"Countless studies have found that social relationships are the best guarantee of heightened well-being and lowered stress," Achor told me, "and both are an antidote for depression and a prescription for high performance."
While it’s all too common in business for bosses to spot a few employees chatting it up in the halls and instinctively conclude that they’re dodging work, the research proves that the better people feel about workplace relationships, the more effective they become.
When surveying employee engagement all over the world, Gallup routinely asks workers, "Do you have a supervisor or someone at work who cares about you?" While many CEOs have asked Gallup to remove this question with the belief that it’s inherently soft and un-useful, Gallup discovered that people who answered "yes" to it were more productive, contributed more to profits, and were significantly more likely to remain with the firm.
During the early days of the financial meltdown, financial services firm, UBS, elected to eliminate the beer carts that circulated on the market floor every Friday afternoon. Achor told me that there was one manager who noticed an immediate and negative impact on his team’s spirits tied to this one cost-cutting move—and he decided to dip into his pocket to bring it back. As the economic crisis wore on, his team proved to be tighter, stronger, and less inclined to leave for a higher paying job. "I’m a professional investor," the manager said, "and this was the best investment I ever made."
Said Achor, "that simple act of paying for refreshments showed that he cared about his team’s level of happiness—not just their level of performance. And we now know those two things are directly linked."
Yale Psychologist Amy Wrzesniewski interviewed hundreds of workers in all professions and found that people have one of three work "orientations" or mindsets:
They see work as being a "job," or a chore, and use the paycheck as its reward.
They approach work as a "career" and work to advance and succeed.
They see their work as a "calling" and find work fulfilling because it gives them feelings of meaning and purpose.
Wrzesniewski shows that people with a calling will work harder and longer simply because their jobs are rewarding. Consequently, Achor’s advice to hiring managers is to ask people, "Where do you see yourself in ten years?" Their answer will reveal how much of their heart they’ll likely bring to their work.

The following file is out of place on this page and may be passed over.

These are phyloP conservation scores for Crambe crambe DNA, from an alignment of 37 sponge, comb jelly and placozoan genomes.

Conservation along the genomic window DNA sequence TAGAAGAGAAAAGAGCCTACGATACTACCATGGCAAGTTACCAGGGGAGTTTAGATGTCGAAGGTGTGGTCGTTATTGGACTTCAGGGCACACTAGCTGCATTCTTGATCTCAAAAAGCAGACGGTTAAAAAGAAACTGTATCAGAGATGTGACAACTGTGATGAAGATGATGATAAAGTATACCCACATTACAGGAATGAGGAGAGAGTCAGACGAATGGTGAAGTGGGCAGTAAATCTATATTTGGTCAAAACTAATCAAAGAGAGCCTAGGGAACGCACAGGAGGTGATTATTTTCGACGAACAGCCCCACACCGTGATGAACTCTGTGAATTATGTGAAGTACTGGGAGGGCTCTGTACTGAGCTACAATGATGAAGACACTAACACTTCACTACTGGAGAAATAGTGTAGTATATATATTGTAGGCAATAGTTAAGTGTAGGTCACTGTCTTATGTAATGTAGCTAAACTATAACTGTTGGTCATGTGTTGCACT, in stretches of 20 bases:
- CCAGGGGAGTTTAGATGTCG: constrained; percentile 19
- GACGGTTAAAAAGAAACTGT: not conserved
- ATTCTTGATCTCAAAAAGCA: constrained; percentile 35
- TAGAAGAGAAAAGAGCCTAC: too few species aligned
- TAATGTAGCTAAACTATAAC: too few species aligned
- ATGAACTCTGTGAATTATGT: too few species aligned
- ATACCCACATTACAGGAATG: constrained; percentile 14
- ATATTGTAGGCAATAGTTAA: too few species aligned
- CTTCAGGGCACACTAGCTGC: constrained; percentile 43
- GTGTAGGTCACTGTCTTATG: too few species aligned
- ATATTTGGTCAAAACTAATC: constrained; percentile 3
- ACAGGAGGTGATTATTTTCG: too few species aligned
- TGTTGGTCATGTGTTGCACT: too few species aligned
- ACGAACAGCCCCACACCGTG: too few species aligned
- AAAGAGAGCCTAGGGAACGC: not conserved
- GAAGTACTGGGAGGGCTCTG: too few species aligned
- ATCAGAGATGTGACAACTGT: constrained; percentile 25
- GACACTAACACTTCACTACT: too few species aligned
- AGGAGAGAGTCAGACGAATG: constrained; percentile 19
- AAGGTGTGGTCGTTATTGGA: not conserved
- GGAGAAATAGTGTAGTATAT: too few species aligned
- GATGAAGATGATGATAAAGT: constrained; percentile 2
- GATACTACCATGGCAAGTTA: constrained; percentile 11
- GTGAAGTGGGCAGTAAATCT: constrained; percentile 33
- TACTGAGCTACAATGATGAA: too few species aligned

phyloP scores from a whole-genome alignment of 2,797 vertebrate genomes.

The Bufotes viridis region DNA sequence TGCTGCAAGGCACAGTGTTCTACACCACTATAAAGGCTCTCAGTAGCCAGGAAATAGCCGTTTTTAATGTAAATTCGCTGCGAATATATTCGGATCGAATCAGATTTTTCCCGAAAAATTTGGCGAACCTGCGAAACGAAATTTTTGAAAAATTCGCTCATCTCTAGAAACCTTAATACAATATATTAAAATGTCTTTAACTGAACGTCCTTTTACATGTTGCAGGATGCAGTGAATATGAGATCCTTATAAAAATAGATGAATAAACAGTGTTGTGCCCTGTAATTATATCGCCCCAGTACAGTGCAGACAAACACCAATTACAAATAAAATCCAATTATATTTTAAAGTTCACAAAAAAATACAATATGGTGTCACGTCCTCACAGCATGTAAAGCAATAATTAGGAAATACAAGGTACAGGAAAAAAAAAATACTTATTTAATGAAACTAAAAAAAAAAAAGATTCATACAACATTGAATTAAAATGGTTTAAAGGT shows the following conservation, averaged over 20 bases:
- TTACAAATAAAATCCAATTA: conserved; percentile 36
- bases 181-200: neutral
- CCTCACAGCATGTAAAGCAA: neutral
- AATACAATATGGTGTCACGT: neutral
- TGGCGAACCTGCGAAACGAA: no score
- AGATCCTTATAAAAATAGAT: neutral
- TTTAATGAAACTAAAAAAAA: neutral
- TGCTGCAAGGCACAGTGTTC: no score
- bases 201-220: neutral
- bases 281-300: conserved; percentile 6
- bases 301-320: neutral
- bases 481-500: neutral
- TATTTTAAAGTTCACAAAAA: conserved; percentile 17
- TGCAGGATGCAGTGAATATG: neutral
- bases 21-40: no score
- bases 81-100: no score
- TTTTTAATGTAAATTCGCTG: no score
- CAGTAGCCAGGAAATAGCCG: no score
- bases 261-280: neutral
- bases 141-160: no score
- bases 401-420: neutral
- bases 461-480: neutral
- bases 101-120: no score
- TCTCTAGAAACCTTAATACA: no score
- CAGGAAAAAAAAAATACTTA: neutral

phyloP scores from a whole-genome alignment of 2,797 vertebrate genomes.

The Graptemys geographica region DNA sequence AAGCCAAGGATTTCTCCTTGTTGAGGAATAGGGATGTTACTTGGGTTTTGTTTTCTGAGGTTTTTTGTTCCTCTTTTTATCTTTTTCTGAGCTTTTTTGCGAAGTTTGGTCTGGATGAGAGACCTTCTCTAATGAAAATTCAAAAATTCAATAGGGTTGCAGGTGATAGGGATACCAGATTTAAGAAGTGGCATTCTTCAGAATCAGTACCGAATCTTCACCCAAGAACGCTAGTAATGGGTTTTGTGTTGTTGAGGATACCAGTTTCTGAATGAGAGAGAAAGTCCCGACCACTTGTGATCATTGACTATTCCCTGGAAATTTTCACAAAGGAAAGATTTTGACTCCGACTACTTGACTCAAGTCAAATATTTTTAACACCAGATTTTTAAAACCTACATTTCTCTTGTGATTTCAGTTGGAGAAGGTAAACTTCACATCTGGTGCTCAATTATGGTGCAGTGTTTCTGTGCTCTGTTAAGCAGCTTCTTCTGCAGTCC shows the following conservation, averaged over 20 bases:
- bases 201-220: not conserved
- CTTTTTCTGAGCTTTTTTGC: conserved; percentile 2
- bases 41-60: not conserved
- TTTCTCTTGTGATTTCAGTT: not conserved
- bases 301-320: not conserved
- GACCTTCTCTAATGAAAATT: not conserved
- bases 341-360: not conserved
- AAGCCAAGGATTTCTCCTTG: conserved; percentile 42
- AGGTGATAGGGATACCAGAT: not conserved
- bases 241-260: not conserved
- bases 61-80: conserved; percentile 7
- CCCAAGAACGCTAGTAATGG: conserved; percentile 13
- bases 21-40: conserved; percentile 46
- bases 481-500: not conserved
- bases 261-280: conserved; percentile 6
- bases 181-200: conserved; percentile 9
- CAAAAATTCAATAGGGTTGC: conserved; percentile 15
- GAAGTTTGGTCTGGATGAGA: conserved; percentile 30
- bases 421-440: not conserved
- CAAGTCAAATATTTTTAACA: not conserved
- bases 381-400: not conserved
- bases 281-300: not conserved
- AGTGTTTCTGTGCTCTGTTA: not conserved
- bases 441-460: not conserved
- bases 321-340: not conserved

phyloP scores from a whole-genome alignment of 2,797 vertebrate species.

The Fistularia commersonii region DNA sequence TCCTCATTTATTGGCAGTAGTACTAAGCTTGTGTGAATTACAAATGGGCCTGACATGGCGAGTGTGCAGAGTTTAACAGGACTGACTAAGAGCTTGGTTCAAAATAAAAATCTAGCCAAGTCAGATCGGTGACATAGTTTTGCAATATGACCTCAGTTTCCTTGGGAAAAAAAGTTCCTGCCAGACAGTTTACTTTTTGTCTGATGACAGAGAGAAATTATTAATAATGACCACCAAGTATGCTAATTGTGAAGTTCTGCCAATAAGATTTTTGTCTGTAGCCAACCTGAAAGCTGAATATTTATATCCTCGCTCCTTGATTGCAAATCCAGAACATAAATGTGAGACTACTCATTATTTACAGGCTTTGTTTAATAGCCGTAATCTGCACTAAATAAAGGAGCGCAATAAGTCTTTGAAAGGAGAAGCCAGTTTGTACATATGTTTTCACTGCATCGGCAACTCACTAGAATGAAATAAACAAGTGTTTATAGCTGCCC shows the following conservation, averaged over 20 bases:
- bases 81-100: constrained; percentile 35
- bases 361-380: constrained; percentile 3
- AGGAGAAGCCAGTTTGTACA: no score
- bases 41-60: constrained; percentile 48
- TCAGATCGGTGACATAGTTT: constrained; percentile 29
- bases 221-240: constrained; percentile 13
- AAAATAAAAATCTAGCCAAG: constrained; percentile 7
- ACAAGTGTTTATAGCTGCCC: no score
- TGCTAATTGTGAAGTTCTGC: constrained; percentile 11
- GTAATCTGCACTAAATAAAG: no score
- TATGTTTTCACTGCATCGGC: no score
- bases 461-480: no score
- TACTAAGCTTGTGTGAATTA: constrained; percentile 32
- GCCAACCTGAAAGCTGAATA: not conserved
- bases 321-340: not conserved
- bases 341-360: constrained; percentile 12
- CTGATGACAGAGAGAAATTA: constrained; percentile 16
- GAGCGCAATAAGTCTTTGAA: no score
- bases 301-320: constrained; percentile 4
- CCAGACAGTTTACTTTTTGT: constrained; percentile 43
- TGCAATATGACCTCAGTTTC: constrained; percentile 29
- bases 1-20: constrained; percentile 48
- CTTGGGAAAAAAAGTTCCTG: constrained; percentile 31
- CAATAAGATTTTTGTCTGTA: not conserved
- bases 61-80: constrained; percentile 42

University of North Carolina psychologist, Barbara Frederickson, took a team of researchers into 60 companies and transcribed every word used in their business meetings. Afterwards, they parsed every sentence for positive and negative words, and took a simple ratio of the positive-to-negative statements.
What they discovered was that the companies with the greatest financial performance had a better than 3:1 ratio for positive communication. They additionally found that a ratio of 6:1 was characteristic of teams with consistently extraordinary achievement.
Achor’s advice: "Go out of your way to build employee strengths instead of routinely correcting weaknesses. When you dip below the Losada line, performance quickly suffers."
The idea that it’s become the job of organizations to foster employee happiness is unquestionably one that still rankles many in business. Many of us can’t get beyond the traditional belief that happy workers produce unhappy shareholders.
But Achor offers this advice to the slow-to-adapt and openly skeptical: "We’re hitting a tipping point where we realize we can no longer increase the number of hours and stress loads that we’re putting on people to raise their level of productivity.
"What we’re finding is that if you want to see what people are capable of achieving, it requires new types of leadership—and new definitions of how we pursue happiness in organizations."